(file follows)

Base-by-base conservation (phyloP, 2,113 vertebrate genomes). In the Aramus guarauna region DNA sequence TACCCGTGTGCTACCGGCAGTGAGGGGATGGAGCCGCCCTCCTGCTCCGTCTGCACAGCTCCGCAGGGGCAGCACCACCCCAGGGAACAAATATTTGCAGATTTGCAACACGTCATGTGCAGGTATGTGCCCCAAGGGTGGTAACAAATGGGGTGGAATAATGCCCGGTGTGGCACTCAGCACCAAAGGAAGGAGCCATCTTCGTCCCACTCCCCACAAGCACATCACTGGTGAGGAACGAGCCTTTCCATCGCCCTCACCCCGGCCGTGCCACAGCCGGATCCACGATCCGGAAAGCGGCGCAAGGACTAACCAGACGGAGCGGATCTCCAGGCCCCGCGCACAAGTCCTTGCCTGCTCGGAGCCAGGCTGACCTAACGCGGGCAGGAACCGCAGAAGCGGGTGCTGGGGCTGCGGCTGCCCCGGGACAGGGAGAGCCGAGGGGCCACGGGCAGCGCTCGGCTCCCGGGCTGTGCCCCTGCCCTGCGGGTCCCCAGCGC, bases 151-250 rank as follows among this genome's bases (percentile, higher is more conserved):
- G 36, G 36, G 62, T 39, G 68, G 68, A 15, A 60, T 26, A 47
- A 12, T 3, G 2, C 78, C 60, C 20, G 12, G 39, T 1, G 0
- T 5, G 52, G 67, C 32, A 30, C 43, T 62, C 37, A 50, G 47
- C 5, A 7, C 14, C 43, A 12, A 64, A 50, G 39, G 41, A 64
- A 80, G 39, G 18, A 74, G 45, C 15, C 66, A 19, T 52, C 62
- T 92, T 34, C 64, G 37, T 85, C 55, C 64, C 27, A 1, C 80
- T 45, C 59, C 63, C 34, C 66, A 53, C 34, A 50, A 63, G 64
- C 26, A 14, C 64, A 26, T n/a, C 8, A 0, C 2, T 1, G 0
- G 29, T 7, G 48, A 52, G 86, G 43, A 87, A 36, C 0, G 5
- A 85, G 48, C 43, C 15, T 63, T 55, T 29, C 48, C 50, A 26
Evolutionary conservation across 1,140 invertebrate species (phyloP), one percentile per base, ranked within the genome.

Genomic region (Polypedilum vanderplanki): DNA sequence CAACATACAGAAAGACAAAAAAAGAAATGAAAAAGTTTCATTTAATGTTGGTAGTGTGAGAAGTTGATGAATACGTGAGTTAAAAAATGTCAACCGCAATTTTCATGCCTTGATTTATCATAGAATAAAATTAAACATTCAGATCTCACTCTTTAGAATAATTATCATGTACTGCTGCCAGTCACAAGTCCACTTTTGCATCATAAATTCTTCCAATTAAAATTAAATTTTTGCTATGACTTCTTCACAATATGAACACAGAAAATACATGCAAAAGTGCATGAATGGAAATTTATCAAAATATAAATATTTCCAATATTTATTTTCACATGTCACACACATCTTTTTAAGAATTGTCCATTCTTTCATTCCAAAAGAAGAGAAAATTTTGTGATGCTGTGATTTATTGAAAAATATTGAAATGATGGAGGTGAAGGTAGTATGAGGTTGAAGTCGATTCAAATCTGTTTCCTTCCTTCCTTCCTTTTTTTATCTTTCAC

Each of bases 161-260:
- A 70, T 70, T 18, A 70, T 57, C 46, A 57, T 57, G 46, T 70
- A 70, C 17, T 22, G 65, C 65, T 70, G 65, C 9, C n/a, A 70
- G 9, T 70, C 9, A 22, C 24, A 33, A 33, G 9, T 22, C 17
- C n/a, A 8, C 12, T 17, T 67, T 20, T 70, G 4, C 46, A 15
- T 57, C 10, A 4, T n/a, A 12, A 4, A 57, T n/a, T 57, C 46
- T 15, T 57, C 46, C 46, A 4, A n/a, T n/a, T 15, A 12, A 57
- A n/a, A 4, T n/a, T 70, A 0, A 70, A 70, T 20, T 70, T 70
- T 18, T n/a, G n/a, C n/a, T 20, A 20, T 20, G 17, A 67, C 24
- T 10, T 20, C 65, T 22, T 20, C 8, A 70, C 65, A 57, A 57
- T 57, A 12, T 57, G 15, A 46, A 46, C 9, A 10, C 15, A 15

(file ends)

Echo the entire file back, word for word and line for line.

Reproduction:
Base-by-base conservation (phyloP, 2,113 vertebrate genomes). In the Aramus guarauna region DNA sequence TACCCGTGTGCTACCGGCAGTGAGGGGATGGAGCCGCCCTCCTGCTCCGTCTGCACAGCTCCGCAGGGGCAGCACCACCCCAGGGAACAAATATTTGCAGATTTGCAACACGTCATGTGCAGGTATGTGCCCCAAGGGTGGTAACAAATGGGGTGGAATAATGCCCGGTGTGGCACTCAGCACCAAAGGAAGGAGCCATCTTCGTCCCACTCCCCACAAGCACATCACTGGTGAGGAACGAGCCTTTCCATCGCCCTCACCCCGGCCGTGCCACAGCCGGATCCACGATCCGGAAAGCGGCGCAAGGACTAACCAGACGGAGCGGATCTCCAGGCCCCGCGCACAAGTCCTTGCCTGCTCGGAGCCAGGCTGACCTAACGCGGGCAGGAACCGCAGAAGCGGGTGCTGGGGCTGCGGCTGCCCCGGGACAGGGAGAGCCGAGGGGCCACGGGCAGCGCTCGGCTCCCGGGCTGTGCCCCTGCCCTGCGGGTCCCCAGCGC, bases 151-250 rank as follows among this genome's bases (percentile, higher is more conserved):
- G 36, G 36, G 62, T 39, G 68, G 68, A 15, A 60, T 26, A 47
- A 12, T 3, G 2, C 78, C 60, C 20, G 12, G 39, T 1, G 0
- T 5, G 52, G 67, C 32, A 30, C 43, T 62, C 37, A 50, G 47
- C 5, A 7, C 14, C 43, A 12, A 64, A 50, G 39, G 41, A 64
- A 80, G 39, G 18, A 74, G 45, C 15, C 66, A 19, T 52, C 62
- T 92, T 34, C 64, G 37, T 85, C 55, C 64, C 27, A 1, C 80
- T 45, C 59, C 63, C 34, C 66, A 53, C 34, A 50, A 63, G 64
- C 26, A 14, C 64, A 26, T n/a, C 8, A 0, C 2, T 1, G 0
- G 29, T 7, G 48, A 52, G 86, G 43, A 87, A 36, C 0, G 5
- A 85, G 48, C 43, C 15, T 63, T 55, T 29, C 48, C 50, A 26
Evolutionary conservation across 1,140 invertebrate species (phyloP), one percentile per base, ranked within the genome.

Genomic region (Polypedilum vanderplanki): DNA sequence CAACATACAGAAAGACAAAAAAAGAAATGAAAAAGTTTCATTTAATGTTGGTAGTGTGAGAAGTTGATGAATACGTGAGTTAAAAAATGTCAACCGCAATTTTCATGCCTTGATTTATCATAGAATAAAATTAAACATTCAGATCTCACTCTTTAGAATAATTATCATGTACTGCTGCCAGTCACAAGTCCACTTTTGCATCATAAATTCTTCCAATTAAAATTAAATTTTTGCTATGACTTCTTCACAATATGAACACAGAAAATACATGCAAAAGTGCATGAATGGAAATTTATCAAAATATAAATATTTCCAATATTTATTTTCACATGTCACACACATCTTTTTAAGAATTGTCCATTCTTTCATTCCAAAAGAAGAGAAAATTTTGTGATGCTGTGATTTATTGAAAAATATTGAAATGATGGAGGTGAAGGTAGTATGAGGTTGAAGTCGATTCAAATCTGTTTCCTTCCTTCCTTCCTTTTTTTATCTTTCAC

Each of bases 161-260:
- A 70, T 70, T 18, A 70, T 57, C 46, A 57, T 57, G 46, T 70
- A 70, C 17, T 22, G 65, C 65, T 70, G 65, C 9, C n/a, A 70
- G 9, T 70, C 9, A 22, C 24, A 33, A 33, G 9, T 22, C 17
- C n/a, A 8, C 12, T 17, T 67, T 20, T 70, G 4, C 46, A 15
- T 57, C 10, A 4, T n/a, A 12, A 4, A 57, T n/a, T 57, C 46
- T 15, T 57, C 46, C 46, A 4, A n/a, T n/a, T 15, A 12, A 57
- A n/a, A 4, T n/a, T 70, A 0, A 70, A 70, T 20, T 70, T 70
- T 18, T n/a, G n/a, C n/a, T 20, A 20, T 20, G 17, A 67, C 24
- T 10, T 20, C 65, T 22, T 20, C 8, A 70, C 65, A 57, A 57
- T 57, A 12, T 57, G 15, A 46, A 46, C 9, A 10, C 15, A 15